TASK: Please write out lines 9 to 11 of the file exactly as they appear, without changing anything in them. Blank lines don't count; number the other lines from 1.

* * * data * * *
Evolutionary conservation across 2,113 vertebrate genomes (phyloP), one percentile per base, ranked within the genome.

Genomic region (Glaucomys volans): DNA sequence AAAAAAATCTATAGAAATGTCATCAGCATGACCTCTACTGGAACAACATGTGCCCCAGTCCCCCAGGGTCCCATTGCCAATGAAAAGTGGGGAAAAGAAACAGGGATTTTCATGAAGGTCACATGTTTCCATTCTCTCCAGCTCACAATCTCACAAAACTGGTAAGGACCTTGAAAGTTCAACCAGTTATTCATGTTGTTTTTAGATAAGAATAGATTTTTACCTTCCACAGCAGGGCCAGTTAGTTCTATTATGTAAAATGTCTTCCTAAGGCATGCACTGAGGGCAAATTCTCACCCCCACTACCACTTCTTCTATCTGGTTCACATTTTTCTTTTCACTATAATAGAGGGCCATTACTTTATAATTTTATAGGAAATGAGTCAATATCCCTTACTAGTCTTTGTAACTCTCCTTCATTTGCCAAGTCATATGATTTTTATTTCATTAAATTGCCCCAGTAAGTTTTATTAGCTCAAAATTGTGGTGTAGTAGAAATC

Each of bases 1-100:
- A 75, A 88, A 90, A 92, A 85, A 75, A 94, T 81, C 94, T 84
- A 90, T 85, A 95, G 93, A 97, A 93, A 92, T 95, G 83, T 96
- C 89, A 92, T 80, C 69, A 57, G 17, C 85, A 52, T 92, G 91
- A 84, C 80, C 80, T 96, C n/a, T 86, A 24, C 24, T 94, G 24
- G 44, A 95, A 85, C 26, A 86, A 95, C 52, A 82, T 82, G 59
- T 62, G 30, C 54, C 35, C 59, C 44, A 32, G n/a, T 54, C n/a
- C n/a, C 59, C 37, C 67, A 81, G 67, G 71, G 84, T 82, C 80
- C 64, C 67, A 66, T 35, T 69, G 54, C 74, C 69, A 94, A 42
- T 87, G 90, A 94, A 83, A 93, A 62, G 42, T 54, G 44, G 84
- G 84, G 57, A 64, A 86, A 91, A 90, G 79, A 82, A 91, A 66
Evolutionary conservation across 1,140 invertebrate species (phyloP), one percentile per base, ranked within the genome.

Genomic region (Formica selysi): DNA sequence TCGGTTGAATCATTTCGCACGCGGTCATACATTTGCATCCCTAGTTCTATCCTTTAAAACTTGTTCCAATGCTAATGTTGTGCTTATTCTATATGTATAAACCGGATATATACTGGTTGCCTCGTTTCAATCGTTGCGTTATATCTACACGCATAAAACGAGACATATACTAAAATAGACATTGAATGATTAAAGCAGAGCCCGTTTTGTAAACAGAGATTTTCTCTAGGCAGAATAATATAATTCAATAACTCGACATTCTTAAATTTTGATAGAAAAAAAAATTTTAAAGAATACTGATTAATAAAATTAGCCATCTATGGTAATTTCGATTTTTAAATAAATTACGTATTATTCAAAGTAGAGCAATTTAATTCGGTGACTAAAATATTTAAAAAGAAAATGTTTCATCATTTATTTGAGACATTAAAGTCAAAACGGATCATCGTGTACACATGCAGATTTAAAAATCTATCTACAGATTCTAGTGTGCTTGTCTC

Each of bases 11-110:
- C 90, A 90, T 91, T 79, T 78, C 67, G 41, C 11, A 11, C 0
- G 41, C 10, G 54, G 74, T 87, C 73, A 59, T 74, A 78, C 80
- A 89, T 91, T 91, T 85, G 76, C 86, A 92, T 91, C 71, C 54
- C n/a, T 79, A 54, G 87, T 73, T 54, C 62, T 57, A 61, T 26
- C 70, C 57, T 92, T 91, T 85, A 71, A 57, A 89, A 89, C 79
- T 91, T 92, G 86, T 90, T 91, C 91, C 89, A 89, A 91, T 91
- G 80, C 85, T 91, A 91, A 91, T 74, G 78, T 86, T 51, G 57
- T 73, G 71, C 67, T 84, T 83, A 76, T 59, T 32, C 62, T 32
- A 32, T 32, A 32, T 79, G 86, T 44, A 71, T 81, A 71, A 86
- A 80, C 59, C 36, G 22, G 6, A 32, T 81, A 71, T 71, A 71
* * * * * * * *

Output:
- T 62, G 30, C 54, C 35, C 59, C 44, A 32, G n/a, T 54, C n/a
- C n/a, C 59, C 37, C 67, A 81, G 67, G 71, G 84, T 82, C 80
- C 64, C 67, A 66, T 35, T 69, G 54, C 74, C 69, A 94, A 42